USS Evarts (DE 5).
The destroyer escorts of the initial Evarts-class
Length: “Short hull” 289' 5" x 283' 6"
Molded Beam: 35' 2"
Displacement: 1,140 long tons standard; 1,430 full load.
Draft: Light: 8' 3"; Deep: 11' 0"
Designed Complement: Officers, 15; Enlisted, 183.
Shaft Horsepower: 6,000
Speed: Trial: 21.5 knots; Service: 19.5 knots.
Bridge: High, open.
Gun battery: 3 x 3-inch/50 caliber dual purpose guns.
Initial: 1 x quad 1.1-inch cannon or 2 x single 40mm Bofors.
Later: 1 x quad 40mm Bofors.
Short range: 8 x single 20mm Oerlikon.
Anti-submarine battery: 2 x depth charge tracks, 8 x depth charge projectors, 1 x Hedgehog.
were of a General Motors diesel-electric design—the General Motors Tandem drive (GMT) type—with details prepared by Gibbs and Cox.
Their hull design reflected a shortage of both reduction gears and diesels.
- Steam turbine propulsion developing 12,000 shp was intended but the necessary reduction gears were in short supply. The solution was was to substitute 1,500 hp diesels, which turned at low RPM and therefore did not require reduction gears.
- Competing for the supply of diesels, however, were higher-priority submarines and landing craft, so a reduction in the number of diesels from eight to four was accepted, for a total horsepower of 6,000. The GMT hulls, designed to fit a steam turbine powerplant, could also accommodate the four diesels.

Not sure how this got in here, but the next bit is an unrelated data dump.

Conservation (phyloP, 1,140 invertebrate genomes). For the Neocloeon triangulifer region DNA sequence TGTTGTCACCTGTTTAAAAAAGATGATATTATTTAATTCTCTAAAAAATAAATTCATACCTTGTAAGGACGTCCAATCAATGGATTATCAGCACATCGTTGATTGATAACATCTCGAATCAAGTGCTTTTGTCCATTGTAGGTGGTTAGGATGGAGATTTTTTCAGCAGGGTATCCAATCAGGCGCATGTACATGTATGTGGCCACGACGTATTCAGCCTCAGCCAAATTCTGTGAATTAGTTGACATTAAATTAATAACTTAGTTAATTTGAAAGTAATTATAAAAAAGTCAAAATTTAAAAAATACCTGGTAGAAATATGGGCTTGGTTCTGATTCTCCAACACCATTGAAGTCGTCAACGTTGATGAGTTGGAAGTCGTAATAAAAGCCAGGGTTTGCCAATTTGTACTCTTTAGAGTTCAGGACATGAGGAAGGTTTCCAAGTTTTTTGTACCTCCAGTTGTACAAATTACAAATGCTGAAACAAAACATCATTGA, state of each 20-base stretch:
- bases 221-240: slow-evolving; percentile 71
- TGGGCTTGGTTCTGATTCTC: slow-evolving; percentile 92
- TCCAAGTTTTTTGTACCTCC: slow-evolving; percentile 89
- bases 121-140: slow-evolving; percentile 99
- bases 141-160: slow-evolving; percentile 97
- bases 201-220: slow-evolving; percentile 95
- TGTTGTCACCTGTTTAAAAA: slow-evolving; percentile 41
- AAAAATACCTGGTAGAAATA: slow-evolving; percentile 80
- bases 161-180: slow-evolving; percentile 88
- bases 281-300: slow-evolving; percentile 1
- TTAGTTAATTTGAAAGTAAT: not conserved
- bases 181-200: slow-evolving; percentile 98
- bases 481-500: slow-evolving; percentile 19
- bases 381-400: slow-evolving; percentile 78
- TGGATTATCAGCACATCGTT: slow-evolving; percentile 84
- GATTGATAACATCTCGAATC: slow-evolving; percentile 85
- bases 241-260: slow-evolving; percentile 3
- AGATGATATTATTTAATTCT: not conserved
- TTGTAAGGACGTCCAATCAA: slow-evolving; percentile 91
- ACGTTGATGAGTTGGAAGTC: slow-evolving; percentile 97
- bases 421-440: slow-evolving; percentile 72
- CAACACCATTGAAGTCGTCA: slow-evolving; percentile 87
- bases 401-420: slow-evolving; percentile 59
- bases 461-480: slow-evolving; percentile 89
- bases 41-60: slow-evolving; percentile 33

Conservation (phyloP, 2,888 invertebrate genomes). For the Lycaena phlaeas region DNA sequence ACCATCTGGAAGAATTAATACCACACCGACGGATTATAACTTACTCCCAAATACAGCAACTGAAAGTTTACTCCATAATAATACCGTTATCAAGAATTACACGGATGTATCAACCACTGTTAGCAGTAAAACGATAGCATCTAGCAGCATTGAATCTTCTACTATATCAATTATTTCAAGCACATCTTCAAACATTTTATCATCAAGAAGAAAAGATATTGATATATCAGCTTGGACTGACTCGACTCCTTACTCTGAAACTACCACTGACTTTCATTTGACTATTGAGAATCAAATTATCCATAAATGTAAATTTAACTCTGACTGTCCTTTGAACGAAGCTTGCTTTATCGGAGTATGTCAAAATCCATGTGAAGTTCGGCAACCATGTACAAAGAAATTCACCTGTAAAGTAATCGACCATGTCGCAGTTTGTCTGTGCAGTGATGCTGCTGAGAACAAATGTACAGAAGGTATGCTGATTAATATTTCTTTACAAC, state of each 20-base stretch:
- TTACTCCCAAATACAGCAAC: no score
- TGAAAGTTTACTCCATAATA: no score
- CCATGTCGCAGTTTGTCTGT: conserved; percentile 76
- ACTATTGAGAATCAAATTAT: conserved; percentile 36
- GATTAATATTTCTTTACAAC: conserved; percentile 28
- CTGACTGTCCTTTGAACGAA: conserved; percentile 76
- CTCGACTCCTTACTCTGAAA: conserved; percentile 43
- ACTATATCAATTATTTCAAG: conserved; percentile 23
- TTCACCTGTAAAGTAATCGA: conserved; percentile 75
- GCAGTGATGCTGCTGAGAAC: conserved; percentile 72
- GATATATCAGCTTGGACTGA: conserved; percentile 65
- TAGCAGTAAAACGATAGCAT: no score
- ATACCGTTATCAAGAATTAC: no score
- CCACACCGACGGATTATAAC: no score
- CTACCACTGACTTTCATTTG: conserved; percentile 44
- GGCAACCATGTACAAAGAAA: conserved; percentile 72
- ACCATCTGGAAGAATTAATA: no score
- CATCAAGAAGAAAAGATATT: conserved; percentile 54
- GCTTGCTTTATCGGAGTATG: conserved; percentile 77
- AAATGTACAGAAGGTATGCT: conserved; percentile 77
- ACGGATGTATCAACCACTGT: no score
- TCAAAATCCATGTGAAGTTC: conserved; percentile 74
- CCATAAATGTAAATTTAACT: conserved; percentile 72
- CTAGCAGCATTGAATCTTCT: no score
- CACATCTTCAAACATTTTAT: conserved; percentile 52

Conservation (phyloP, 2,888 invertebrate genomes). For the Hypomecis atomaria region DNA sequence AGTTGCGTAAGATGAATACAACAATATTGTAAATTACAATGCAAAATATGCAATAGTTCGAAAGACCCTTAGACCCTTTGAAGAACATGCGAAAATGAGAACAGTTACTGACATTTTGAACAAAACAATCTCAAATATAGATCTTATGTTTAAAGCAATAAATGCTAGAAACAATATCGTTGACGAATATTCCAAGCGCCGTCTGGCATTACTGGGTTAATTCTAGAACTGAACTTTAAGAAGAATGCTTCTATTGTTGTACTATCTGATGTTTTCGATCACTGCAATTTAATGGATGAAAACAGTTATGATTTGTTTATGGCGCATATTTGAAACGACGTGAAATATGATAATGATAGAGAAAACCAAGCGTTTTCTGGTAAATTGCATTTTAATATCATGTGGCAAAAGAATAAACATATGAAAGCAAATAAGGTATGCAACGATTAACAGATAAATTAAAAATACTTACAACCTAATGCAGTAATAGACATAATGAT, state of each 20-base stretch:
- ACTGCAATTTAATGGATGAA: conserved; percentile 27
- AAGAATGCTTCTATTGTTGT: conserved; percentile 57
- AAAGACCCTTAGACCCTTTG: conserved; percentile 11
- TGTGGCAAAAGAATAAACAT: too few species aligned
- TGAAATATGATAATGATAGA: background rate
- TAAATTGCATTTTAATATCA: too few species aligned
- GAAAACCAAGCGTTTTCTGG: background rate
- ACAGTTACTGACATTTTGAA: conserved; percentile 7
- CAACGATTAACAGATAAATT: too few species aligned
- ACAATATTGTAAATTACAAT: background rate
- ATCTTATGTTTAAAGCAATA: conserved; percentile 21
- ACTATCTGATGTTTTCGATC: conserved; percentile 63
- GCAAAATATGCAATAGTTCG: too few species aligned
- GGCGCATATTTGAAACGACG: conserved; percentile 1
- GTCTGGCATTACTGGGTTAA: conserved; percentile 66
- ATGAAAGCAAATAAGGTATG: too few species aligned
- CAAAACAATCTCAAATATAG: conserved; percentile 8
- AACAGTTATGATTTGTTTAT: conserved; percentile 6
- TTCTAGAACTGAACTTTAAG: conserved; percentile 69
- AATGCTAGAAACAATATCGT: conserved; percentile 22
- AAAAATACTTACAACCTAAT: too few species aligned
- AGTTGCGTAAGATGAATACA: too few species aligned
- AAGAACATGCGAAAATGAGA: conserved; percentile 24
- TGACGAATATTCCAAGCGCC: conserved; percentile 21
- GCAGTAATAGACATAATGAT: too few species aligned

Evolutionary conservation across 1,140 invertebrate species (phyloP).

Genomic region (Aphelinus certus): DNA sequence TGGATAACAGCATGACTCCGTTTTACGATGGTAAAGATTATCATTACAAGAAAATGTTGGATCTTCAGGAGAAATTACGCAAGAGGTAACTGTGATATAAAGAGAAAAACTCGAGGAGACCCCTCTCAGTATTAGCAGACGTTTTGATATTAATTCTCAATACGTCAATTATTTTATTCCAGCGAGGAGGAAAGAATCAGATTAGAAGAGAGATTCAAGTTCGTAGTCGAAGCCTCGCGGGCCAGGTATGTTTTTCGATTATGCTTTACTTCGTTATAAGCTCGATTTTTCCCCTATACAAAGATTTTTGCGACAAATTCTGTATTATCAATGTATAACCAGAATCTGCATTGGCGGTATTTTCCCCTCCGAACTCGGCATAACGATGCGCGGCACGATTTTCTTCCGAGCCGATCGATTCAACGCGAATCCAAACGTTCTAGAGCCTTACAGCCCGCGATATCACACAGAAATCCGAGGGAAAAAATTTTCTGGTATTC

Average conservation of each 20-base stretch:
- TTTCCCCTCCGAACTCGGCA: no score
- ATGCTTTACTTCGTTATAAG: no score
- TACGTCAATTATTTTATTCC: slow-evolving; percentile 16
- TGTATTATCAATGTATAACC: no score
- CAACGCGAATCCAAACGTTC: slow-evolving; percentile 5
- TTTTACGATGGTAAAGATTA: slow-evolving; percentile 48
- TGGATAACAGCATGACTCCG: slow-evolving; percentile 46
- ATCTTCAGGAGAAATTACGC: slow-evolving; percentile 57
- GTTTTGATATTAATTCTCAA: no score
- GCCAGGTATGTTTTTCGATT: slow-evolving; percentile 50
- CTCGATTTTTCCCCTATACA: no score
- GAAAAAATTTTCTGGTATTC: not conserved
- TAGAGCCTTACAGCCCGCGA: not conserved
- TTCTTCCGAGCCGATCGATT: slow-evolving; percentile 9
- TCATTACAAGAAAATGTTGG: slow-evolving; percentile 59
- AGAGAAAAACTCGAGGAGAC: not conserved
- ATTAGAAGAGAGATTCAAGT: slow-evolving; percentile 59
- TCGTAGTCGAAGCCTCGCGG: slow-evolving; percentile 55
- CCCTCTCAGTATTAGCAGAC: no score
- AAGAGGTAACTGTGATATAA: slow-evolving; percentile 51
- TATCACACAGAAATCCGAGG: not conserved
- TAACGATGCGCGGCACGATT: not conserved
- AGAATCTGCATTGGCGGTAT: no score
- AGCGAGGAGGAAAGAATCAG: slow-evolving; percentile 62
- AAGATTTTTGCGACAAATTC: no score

Most of the original British order for 50 ships were commissioned in the US Navy. Survivors among GMTs transferred to the Royal Navy as the Captain class were transferred back to the US in August 1945 and briefly commissioned in the United States Navy for their return voyage.
GMTs in the US Navy sustained no losses during World War II. Two Royal Navy ships, DE 275 and DE 523, were damaged and not repaired.
received the Navy Unit Commendation for action off Okinawa, 12 April 1945.